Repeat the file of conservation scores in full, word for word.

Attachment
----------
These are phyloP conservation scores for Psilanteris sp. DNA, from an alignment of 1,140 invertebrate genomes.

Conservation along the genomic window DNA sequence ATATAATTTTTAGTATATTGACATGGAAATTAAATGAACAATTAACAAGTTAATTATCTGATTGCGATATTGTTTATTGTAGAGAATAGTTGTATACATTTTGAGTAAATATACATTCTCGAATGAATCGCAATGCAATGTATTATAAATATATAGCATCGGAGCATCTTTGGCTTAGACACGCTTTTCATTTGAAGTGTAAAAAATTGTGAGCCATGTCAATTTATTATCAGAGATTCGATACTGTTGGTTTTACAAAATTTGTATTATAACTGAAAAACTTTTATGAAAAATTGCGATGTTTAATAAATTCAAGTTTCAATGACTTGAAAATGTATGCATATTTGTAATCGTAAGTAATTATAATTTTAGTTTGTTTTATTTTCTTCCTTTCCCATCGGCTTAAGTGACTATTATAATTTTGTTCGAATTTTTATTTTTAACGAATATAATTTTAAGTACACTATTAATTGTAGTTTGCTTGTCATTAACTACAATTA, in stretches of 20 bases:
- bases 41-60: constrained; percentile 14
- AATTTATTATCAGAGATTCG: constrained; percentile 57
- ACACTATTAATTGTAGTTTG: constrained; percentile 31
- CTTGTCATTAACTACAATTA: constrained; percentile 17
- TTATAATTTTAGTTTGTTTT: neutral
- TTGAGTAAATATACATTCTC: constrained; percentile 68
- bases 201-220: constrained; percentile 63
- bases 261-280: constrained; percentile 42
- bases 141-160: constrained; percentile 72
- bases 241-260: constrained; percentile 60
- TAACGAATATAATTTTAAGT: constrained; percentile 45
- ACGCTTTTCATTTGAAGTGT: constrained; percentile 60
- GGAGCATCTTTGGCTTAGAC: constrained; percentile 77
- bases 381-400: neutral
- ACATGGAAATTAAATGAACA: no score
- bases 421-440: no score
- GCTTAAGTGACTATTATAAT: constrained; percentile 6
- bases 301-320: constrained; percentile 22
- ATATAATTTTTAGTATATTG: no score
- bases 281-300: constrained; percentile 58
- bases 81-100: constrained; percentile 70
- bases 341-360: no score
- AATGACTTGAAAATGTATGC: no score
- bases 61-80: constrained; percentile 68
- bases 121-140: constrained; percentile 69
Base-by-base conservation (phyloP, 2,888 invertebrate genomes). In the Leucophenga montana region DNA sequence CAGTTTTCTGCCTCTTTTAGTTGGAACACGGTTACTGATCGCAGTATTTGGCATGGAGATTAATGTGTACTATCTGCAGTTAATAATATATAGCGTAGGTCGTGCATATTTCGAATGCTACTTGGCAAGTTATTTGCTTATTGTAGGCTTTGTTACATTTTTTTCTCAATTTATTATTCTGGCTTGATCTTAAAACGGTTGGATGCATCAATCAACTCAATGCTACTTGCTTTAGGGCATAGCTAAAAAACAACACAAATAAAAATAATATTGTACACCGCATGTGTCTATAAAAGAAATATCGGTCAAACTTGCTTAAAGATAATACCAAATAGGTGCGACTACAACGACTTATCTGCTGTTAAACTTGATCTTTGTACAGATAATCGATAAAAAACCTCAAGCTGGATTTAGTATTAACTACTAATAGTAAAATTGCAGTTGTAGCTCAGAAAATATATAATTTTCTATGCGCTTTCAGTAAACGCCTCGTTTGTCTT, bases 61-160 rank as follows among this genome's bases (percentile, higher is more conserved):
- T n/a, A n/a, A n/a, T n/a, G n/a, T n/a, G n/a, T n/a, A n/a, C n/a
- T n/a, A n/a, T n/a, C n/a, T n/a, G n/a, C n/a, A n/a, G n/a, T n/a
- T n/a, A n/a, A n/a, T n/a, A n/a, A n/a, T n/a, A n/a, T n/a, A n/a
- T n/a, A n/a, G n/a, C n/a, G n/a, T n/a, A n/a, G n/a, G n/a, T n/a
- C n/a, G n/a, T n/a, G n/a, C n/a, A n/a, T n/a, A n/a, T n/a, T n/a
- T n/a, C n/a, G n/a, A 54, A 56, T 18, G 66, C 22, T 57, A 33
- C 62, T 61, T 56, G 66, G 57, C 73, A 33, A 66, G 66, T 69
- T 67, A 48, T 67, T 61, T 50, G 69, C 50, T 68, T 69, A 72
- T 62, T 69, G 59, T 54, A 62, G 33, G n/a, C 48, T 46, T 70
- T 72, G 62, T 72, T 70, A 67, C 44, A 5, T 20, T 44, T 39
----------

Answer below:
These are phyloP conservation scores for Psilanteris sp. DNA, from an alignment of 1,140 invertebrate genomes.

Conservation along the genomic window DNA sequence ATATAATTTTTAGTATATTGACATGGAAATTAAATGAACAATTAACAAGTTAATTATCTGATTGCGATATTGTTTATTGTAGAGAATAGTTGTATACATTTTGAGTAAATATACATTCTCGAATGAATCGCAATGCAATGTATTATAAATATATAGCATCGGAGCATCTTTGGCTTAGACACGCTTTTCATTTGAAGTGTAAAAAATTGTGAGCCATGTCAATTTATTATCAGAGATTCGATACTGTTGGTTTTACAAAATTTGTATTATAACTGAAAAACTTTTATGAAAAATTGCGATGTTTAATAAATTCAAGTTTCAATGACTTGAAAATGTATGCATATTTGTAATCGTAAGTAATTATAATTTTAGTTTGTTTTATTTTCTTCCTTTCCCATCGGCTTAAGTGACTATTATAATTTTGTTCGAATTTTTATTTTTAACGAATATAATTTTAAGTACACTATTAATTGTAGTTTGCTTGTCATTAACTACAATTA, in stretches of 20 bases:
- bases 41-60: constrained; percentile 14
- AATTTATTATCAGAGATTCG: constrained; percentile 57
- ACACTATTAATTGTAGTTTG: constrained; percentile 31
- CTTGTCATTAACTACAATTA: constrained; percentile 17
- TTATAATTTTAGTTTGTTTT: neutral
- TTGAGTAAATATACATTCTC: constrained; percentile 68
- bases 201-220: constrained; percentile 63
- bases 261-280: constrained; percentile 42
- bases 141-160: constrained; percentile 72
- bases 241-260: constrained; percentile 60
- TAACGAATATAATTTTAAGT: constrained; percentile 45
- ACGCTTTTCATTTGAAGTGT: constrained; percentile 60
- GGAGCATCTTTGGCTTAGAC: constrained; percentile 77
- bases 381-400: neutral
- ACATGGAAATTAAATGAACA: no score
- bases 421-440: no score
- GCTTAAGTGACTATTATAAT: constrained; percentile 6
- bases 301-320: constrained; percentile 22
- ATATAATTTTTAGTATATTG: no score
- bases 281-300: constrained; percentile 58
- bases 81-100: constrained; percentile 70
- bases 341-360: no score
- AATGACTTGAAAATGTATGC: no score
- bases 61-80: constrained; percentile 68
- bases 121-140: constrained; percentile 69
Base-by-base conservation (phyloP, 2,888 invertebrate genomes). In the Leucophenga montana region DNA sequence CAGTTTTCTGCCTCTTTTAGTTGGAACACGGTTACTGATCGCAGTATTTGGCATGGAGATTAATGTGTACTATCTGCAGTTAATAATATATAGCGTAGGTCGTGCATATTTCGAATGCTACTTGGCAAGTTATTTGCTTATTGTAGGCTTTGTTACATTTTTTTCTCAATTTATTATTCTGGCTTGATCTTAAAACGGTTGGATGCATCAATCAACTCAATGCTACTTGCTTTAGGGCATAGCTAAAAAACAACACAAATAAAAATAATATTGTACACCGCATGTGTCTATAAAAGAAATATCGGTCAAACTTGCTTAAAGATAATACCAAATAGGTGCGACTACAACGACTTATCTGCTGTTAAACTTGATCTTTGTACAGATAATCGATAAAAAACCTCAAGCTGGATTTAGTATTAACTACTAATAGTAAAATTGCAGTTGTAGCTCAGAAAATATATAATTTTCTATGCGCTTTCAGTAAACGCCTCGTTTGTCTT, bases 61-160 rank as follows among this genome's bases (percentile, higher is more conserved):
- T n/a, A n/a, A n/a, T n/a, G n/a, T n/a, G n/a, T n/a, A n/a, C n/a
- T n/a, A n/a, T n/a, C n/a, T n/a, G n/a, C n/a, A n/a, G n/a, T n/a
- T n/a, A n/a, A n/a, T n/a, A n/a, A n/a, T n/a, A n/a, T n/a, A n/a
- T n/a, A n/a, G n/a, C n/a, G n/a, T n/a, A n/a, G n/a, G n/a, T n/a
- C n/a, G n/a, T n/a, G n/a, C n/a, A n/a, T n/a, A n/a, T n/a, T n/a
- T n/a, C n/a, G n/a, A 54, A 56, T 18, G 66, C 22, T 57, A 33
- C 62, T 61, T 56, G 66, G 57, C 73, A 33, A 66, G 66, T 69
- T 67, A 48, T 67, T 61, T 50, G 69, C 50, T 68, T 69, A 72
- T 62, T 69, G 59, T 54, A 62, G 33, G n/a, C 48, T 46, T 70
- T 72, G 62, T 72, T 70, A 67, C 44, A 5, T 20, T 44, T 39